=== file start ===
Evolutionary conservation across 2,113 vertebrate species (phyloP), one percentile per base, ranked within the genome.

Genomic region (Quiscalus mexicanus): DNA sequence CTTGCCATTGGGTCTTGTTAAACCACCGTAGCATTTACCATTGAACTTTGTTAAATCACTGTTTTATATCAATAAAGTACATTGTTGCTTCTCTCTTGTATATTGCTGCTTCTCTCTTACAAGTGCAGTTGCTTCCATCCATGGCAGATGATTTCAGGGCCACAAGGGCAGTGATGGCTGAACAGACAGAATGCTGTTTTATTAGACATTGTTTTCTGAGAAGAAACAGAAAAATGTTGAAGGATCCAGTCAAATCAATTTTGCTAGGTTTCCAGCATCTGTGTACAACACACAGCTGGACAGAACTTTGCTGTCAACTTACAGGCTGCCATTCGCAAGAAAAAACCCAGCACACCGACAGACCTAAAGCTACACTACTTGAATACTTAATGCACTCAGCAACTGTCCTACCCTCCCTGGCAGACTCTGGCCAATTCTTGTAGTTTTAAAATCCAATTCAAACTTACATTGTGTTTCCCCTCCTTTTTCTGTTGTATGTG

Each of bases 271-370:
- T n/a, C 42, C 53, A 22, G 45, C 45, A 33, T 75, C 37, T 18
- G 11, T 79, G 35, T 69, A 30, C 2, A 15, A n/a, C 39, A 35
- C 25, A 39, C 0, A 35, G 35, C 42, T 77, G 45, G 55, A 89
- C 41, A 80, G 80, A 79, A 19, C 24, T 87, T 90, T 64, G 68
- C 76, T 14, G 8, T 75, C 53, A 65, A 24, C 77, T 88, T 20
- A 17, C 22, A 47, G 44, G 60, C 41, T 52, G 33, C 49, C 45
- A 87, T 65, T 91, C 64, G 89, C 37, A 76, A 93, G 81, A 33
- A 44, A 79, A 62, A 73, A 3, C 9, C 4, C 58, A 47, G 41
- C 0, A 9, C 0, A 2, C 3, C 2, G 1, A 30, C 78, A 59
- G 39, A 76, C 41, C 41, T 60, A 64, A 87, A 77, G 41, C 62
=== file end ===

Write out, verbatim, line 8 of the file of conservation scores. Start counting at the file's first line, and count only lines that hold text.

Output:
- C 76, T 14, G 8, T 75, C 53, A 65, A 24, C 77, T 88, T 20